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Famouse 50 Destroyers page 2

by William F. MacMillan (USCS #L-3825)
Text taken from the USCS 34th National Convention Program Booklet

Typically, the remaining destroyers escorted convoys, performed minelaying functions, assisted ships in distress, rescued survivors, and attacked enemy submarines, assisted in the capture of one and the sinking of nine. In addition to the six ships initially transferred to Canada, eight more were manned for a time by Canada Crews, five by Norwegian crews and one by a Polish crew. Seven were loaned to the Soviet Union in 1944.

LINCOLN, ex YARNALL, had the distinction of serving under five flags. The service of HMS LEWES, ex CONWAY was unique in that she served on the South Atlantic station, in the Indian Ocean and with the British Pacific Fleet, the only one of the “Townes” to serve in any of these areas. Six of the veteran destroyers were sunk by U-boats and one was lost to a mine.

CAMPBELLTOWN, ex BUCHANAN was expended in the famous raid at St. Nazaire, France. The ship was modified, including the removal of the two after funnels and the addition of clinker screens to the remaining two, so that at a distance she looked remarkably like a German torpedo boat of the MOWE class. All non-essential heavy gear was removed to reduce her draught to 10 feet and her bows were packed with five tons of high explosives. On March 29, 1942, she rammed the outer gate of the Normandie Dock at 20 knots.

With the captain in Custody, the ship exploded, ripped the gate apart, and put out of commission the only dry dock on the Atlantic Coast which could handle the German battleship Tirpitz. HMS CAMPBELLTOWN did more damage to the enemy than any other “Town” destroyer and her crew won more medals than any other crew.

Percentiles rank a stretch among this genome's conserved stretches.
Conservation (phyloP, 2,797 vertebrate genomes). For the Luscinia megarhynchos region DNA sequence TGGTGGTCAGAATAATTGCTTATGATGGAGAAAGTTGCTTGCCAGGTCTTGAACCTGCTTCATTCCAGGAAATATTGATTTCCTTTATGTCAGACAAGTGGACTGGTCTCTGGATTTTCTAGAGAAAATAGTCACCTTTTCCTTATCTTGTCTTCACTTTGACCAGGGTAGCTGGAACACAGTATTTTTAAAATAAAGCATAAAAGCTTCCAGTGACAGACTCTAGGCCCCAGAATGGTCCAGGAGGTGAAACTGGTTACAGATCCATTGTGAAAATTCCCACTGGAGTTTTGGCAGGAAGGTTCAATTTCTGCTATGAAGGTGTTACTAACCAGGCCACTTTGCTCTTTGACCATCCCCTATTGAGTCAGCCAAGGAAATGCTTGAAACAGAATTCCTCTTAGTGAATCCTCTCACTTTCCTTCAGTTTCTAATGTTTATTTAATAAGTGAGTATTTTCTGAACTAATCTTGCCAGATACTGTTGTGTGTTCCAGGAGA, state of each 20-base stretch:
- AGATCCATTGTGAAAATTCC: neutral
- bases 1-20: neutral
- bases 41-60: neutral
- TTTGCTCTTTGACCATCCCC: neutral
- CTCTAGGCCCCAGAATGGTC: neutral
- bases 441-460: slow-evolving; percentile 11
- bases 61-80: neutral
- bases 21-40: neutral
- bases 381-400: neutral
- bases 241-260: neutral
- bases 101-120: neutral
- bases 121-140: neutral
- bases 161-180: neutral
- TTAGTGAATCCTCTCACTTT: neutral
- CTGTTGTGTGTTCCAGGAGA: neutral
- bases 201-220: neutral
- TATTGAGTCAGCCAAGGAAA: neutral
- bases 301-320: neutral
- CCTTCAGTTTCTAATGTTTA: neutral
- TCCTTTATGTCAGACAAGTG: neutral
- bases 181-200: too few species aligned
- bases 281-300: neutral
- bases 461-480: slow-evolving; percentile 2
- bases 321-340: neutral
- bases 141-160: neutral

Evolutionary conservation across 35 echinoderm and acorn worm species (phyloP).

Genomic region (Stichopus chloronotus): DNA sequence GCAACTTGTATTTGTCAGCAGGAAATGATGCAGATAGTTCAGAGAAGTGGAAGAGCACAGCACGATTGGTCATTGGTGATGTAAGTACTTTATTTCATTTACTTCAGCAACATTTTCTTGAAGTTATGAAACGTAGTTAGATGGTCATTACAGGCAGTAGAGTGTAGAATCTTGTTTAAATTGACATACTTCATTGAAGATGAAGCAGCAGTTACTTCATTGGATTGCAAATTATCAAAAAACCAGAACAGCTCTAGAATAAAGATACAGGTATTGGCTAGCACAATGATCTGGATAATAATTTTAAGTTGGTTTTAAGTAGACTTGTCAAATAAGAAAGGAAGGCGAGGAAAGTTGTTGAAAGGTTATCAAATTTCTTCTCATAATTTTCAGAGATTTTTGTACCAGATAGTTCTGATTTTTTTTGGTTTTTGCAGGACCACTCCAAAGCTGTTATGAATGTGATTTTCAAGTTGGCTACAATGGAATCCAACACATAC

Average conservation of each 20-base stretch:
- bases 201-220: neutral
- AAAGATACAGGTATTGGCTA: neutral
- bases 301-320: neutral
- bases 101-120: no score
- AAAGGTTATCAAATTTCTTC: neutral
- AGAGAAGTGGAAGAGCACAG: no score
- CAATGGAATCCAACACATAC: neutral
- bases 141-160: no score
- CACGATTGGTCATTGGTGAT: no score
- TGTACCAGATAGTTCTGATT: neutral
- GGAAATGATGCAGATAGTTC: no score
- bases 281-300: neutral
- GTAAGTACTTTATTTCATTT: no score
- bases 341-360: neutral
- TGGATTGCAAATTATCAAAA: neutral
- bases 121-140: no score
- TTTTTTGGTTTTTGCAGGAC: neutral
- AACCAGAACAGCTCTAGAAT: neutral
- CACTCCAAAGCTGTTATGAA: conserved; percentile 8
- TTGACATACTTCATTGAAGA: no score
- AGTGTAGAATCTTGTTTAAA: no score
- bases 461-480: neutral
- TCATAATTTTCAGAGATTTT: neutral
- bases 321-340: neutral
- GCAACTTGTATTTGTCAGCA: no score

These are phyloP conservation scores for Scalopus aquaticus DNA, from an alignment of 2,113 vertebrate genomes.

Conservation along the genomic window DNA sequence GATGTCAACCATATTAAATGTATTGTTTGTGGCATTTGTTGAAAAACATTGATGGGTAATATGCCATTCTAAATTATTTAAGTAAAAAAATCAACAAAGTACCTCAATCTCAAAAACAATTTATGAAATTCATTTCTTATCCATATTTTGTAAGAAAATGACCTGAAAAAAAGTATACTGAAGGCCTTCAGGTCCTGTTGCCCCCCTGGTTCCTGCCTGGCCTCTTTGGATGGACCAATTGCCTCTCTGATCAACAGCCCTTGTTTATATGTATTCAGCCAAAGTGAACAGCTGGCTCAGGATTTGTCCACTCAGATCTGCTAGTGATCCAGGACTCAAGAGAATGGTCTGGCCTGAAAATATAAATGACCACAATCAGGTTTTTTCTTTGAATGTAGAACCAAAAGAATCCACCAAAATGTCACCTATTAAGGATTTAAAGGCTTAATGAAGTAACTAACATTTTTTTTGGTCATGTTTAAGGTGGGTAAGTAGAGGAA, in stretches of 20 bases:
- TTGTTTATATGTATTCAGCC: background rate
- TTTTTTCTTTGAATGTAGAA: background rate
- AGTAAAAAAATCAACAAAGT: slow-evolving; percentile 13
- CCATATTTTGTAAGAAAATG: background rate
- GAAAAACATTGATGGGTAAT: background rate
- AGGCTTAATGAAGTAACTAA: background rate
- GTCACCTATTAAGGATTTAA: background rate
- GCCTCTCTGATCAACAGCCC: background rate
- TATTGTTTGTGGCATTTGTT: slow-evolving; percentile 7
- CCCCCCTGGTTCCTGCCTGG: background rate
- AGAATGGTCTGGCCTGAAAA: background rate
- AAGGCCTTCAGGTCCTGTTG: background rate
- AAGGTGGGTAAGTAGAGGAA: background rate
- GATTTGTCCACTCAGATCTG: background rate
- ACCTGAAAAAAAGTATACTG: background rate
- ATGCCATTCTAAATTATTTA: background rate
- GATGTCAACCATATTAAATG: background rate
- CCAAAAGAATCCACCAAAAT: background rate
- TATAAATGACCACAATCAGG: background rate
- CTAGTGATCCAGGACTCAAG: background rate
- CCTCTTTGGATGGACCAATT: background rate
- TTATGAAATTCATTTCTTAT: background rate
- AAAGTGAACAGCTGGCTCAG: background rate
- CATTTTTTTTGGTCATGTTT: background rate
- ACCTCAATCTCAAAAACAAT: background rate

The overall contribution of the “Towns” or “Famous Fifty” as they are known to naval cover collectors, toward winning the Battle of the Atlantic might be summarized by two top-level naval experts, Admiral Stark and British Admiral of the Fleet Sir James Somerville.

A few months after Pearl Harbor, when enemy submarines were doing great damage to Allied shipping close to the east coast, a senior American admiral remarked bitterly to Admiral Stark how useful it would be to have some of the destroyers that had been handed over to the British. Admiral Stark replied, “Those ships have already been fighting for us for more than a year.”

After the war, Summerville stated, “Had there been no American “four stackers” available, and had they not gone into service escorting convoys when they did, the outcome of the struggle against the U-boats, and the subsequent outcome of the European War itself, might have been vastly different.

“The peoples of both America and Britain now realize that the Battle of the Atlantic was one of the most bitterly fought sea campaigns in history. It resulted in the certain destruction by the Allied Naval and Air Forces of 640 U-boats. Against a German strategy committed to ruthless expenditure of men and submarines to achieve its objective, Britain’s destroyer force, weakened by overwork and losses, became increasingly inadequate after Dunkirk.

“The peoples of both America and Britain now realize that the Battle of the Atlantic was one of the most bitterly fought sea campaigns in history. It resulted in the certain destruction by the Allied Naval and Air Forces of 640 U-boats. Against a German strategy committed to ruthless expenditure of men and submarines to achieve its objective, Britain’s destroyer force, weakened by overwork and losses, became increasingly inadequate after Dunkirk.

 

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